Many people are hesitant to perform CPR, even though the American Heart Association reports that hands-only CPR a process that involves hard and fast chest compressions with interlaced hands has proved to be as effective as conventional CPR (compressions and mouth-to-mouth breathing) for cardiac arrest.

SEE ALSO: 6 Reasons Schools Need to Run AED Drills

Still, bystanders might fear causing further harm or failing to perform CPR properly, says Shields.

"Some are afraid of being sued, although this fear is unfounded because of protection offered by Good Samaritan laws in the majority of states, including Michigan," Shields says.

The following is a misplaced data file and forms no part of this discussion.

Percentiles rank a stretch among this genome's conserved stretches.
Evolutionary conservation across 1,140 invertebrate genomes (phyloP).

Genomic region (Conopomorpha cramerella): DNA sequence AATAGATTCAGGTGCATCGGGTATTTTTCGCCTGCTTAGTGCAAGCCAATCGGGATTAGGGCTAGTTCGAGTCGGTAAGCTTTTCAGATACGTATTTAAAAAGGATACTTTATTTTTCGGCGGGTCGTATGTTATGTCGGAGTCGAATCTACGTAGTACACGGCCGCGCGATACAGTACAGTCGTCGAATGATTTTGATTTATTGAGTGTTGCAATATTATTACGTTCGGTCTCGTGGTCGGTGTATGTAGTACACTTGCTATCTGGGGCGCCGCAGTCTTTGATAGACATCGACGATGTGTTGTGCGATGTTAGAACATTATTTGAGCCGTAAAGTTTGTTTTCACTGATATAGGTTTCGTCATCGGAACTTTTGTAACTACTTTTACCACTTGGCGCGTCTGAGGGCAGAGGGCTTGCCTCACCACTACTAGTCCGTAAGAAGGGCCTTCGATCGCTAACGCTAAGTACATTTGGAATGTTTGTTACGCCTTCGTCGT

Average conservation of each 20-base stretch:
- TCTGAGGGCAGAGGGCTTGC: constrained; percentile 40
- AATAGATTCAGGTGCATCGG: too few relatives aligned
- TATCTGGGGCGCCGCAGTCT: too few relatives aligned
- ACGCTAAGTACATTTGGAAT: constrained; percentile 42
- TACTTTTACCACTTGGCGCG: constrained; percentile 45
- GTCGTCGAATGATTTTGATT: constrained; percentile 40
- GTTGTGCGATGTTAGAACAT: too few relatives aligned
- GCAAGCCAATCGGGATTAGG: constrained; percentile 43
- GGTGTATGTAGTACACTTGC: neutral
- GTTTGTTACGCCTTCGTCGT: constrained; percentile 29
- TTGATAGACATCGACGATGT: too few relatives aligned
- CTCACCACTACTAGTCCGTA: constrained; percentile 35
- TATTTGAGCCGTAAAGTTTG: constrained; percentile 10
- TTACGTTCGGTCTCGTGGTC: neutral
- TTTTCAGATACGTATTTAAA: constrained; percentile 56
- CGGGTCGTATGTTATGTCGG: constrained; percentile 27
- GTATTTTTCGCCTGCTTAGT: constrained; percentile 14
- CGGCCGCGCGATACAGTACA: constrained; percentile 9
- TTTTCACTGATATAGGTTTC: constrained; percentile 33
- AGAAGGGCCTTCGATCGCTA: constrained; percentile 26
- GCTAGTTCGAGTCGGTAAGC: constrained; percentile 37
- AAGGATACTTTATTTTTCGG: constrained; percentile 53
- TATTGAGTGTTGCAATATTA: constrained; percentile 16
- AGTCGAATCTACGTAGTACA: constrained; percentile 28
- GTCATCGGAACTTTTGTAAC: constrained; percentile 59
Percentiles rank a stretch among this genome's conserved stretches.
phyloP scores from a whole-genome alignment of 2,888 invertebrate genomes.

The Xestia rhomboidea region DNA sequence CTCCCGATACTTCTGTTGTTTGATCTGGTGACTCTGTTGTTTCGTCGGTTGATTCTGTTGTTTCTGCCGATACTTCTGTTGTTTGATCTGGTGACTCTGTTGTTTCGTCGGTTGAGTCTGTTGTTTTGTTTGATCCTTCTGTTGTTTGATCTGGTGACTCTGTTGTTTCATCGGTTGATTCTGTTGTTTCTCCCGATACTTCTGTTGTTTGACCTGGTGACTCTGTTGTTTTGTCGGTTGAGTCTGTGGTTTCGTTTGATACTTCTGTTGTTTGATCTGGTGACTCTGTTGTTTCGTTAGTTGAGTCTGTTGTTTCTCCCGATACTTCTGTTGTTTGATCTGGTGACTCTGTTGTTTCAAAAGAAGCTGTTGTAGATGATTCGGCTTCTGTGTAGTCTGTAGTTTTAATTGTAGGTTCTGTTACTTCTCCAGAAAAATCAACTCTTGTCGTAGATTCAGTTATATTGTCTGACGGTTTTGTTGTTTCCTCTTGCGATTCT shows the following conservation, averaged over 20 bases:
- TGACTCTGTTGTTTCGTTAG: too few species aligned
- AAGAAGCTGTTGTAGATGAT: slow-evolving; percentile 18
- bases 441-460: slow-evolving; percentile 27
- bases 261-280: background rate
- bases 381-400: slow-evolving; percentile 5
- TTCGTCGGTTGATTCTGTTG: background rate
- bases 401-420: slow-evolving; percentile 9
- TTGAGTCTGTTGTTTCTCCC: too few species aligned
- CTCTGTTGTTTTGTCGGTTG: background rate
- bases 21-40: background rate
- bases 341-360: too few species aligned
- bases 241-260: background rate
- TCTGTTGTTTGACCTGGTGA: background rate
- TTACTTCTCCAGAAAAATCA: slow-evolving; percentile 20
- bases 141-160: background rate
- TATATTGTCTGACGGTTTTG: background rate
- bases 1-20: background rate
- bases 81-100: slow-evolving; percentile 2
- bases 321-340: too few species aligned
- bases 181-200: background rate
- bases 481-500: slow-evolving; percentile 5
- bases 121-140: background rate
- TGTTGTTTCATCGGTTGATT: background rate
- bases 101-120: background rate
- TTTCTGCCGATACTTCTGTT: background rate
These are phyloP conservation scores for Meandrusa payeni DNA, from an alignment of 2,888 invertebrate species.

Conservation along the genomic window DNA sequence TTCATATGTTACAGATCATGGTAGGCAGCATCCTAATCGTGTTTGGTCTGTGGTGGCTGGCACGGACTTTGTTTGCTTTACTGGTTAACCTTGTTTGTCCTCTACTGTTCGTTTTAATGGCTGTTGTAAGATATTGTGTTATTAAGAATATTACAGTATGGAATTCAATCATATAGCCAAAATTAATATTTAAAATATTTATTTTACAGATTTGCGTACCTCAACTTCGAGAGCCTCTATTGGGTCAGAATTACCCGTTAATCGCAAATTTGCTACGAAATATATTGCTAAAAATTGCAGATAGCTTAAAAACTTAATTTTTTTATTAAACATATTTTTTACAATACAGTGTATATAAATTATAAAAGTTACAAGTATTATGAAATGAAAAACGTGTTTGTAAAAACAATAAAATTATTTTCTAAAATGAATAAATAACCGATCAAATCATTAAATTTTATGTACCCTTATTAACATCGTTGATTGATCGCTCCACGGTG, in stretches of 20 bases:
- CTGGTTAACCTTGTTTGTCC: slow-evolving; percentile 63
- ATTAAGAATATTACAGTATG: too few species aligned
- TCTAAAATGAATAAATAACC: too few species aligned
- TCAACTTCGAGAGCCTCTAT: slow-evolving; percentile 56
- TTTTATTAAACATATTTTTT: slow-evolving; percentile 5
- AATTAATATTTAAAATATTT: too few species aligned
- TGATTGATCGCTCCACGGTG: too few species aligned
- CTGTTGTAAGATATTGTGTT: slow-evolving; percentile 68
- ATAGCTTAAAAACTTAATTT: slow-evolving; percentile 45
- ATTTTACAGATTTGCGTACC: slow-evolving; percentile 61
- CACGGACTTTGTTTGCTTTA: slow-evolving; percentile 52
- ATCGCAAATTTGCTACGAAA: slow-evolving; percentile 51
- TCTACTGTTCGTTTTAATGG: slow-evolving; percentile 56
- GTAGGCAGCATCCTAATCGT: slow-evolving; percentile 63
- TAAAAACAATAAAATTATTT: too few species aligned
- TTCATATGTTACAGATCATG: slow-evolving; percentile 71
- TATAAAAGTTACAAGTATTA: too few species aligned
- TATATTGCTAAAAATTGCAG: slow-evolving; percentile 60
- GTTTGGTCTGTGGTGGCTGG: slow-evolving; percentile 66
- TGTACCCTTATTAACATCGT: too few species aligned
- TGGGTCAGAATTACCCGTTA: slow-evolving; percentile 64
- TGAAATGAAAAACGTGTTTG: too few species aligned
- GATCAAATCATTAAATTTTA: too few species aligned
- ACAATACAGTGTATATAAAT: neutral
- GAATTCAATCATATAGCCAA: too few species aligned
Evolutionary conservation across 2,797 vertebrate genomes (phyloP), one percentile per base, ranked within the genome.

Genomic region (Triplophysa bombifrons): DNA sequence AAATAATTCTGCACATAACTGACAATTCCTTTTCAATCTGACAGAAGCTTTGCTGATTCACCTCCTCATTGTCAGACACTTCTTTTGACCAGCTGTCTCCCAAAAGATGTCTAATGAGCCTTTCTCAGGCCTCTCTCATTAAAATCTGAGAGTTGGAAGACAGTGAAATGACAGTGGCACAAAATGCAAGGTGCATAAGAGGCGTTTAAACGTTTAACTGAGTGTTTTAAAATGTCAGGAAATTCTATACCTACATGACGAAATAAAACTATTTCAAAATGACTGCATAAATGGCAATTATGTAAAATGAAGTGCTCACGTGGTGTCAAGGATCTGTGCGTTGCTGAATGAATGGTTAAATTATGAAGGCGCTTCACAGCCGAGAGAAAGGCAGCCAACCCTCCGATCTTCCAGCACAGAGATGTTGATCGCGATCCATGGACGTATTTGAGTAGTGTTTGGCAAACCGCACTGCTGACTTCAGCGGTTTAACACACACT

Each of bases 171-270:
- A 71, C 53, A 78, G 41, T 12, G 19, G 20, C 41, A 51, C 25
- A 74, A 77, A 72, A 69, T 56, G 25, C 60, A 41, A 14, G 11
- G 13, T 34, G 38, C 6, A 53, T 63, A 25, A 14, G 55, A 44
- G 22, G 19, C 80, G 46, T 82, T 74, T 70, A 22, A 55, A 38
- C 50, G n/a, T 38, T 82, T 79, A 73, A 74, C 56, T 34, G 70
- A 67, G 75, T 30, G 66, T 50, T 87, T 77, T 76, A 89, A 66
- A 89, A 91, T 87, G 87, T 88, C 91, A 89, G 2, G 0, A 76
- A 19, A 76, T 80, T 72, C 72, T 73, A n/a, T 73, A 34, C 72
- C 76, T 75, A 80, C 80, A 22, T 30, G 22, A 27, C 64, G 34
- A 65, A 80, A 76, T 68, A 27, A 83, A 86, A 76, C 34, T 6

One important finding from recent studies suggests more people are willing to perform hands-only CPR if an emergency dispatcher guides them over the telephone, Shields says. 

Others might not know the warning signs of sudden cardiac arrest or how to react.  

"A person in cardiac arrest can mimic someone having a seizure," says Eugene Chung, M.D., a Michigan Medicine electrophysiologist and sports cardiologist. "A bystander may not know how to perform CPR or they may think CPR still involves mouth-to-mouth breathing."

They may also assume that adolescents or athletes aren't at risk.

"A cardiac arrest doesn't immediately come to mind with a young person performing at such a high level," Chung says. "But a cardiac arrest should be presumed in these cases, with CPR administered immediately, along with an AED. There is no time to lose."